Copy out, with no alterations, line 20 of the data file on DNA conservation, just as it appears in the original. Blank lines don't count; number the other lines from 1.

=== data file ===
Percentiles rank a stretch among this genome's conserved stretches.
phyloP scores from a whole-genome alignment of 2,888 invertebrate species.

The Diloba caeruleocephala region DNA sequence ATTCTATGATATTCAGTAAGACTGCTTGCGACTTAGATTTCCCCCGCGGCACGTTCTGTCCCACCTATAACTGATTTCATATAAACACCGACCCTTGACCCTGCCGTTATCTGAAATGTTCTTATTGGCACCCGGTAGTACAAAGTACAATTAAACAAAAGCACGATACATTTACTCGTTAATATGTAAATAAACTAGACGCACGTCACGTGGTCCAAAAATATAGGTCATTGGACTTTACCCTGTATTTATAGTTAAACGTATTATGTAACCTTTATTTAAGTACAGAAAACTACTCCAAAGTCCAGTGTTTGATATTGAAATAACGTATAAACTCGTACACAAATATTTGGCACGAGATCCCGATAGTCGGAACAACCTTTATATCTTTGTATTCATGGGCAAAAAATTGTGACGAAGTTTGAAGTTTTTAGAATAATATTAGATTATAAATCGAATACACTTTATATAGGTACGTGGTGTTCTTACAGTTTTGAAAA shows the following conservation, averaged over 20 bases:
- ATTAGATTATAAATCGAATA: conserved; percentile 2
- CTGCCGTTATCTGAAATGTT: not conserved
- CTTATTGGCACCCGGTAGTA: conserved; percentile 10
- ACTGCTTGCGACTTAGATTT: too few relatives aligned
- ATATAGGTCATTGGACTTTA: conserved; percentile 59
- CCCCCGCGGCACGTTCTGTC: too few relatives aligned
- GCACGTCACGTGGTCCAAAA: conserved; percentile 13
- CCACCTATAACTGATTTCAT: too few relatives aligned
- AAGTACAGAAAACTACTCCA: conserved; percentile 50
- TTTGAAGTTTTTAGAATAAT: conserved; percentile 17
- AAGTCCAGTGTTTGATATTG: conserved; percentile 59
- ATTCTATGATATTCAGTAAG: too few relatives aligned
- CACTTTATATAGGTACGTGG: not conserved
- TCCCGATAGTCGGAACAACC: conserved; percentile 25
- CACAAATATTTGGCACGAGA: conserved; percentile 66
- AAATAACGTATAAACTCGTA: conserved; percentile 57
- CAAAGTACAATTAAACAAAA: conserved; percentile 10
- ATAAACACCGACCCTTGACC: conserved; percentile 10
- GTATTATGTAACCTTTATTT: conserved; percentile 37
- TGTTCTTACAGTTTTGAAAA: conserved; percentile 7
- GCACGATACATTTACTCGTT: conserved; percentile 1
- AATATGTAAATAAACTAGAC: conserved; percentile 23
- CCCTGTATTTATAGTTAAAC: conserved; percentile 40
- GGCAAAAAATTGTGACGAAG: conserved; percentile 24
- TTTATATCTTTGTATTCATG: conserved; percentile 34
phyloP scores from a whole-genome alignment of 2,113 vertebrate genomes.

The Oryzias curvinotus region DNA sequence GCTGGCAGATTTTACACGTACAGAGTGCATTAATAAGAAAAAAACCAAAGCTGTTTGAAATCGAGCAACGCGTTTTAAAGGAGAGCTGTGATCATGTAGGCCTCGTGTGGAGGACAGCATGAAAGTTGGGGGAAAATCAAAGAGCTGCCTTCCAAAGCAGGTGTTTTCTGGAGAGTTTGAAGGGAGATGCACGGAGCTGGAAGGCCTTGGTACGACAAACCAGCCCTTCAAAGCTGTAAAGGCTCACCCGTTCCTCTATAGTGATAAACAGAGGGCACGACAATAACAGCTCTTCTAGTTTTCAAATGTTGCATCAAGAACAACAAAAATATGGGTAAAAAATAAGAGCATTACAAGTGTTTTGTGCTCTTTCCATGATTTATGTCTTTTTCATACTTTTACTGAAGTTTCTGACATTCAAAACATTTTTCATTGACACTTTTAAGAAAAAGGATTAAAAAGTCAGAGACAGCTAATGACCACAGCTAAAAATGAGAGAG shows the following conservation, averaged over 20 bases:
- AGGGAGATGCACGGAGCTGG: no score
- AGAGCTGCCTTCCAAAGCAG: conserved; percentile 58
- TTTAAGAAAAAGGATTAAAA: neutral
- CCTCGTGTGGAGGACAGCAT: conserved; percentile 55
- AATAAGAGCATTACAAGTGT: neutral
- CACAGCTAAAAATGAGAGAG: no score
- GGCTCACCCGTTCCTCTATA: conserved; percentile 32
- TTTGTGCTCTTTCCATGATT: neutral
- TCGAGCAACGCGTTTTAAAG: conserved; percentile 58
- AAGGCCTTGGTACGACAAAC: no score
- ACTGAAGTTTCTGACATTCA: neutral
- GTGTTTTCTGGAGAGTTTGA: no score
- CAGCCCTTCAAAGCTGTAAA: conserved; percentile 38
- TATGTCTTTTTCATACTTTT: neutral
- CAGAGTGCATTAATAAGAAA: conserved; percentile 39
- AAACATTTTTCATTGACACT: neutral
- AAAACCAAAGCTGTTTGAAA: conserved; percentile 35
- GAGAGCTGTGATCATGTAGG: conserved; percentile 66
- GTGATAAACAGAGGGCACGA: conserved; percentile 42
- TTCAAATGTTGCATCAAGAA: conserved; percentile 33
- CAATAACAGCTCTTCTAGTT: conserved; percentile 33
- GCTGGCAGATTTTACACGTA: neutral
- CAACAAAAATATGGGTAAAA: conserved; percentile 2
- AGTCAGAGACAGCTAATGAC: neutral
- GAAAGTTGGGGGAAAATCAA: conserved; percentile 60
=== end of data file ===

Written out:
- CAAAGTACAATTAAACAAAA: conserved; percentile 10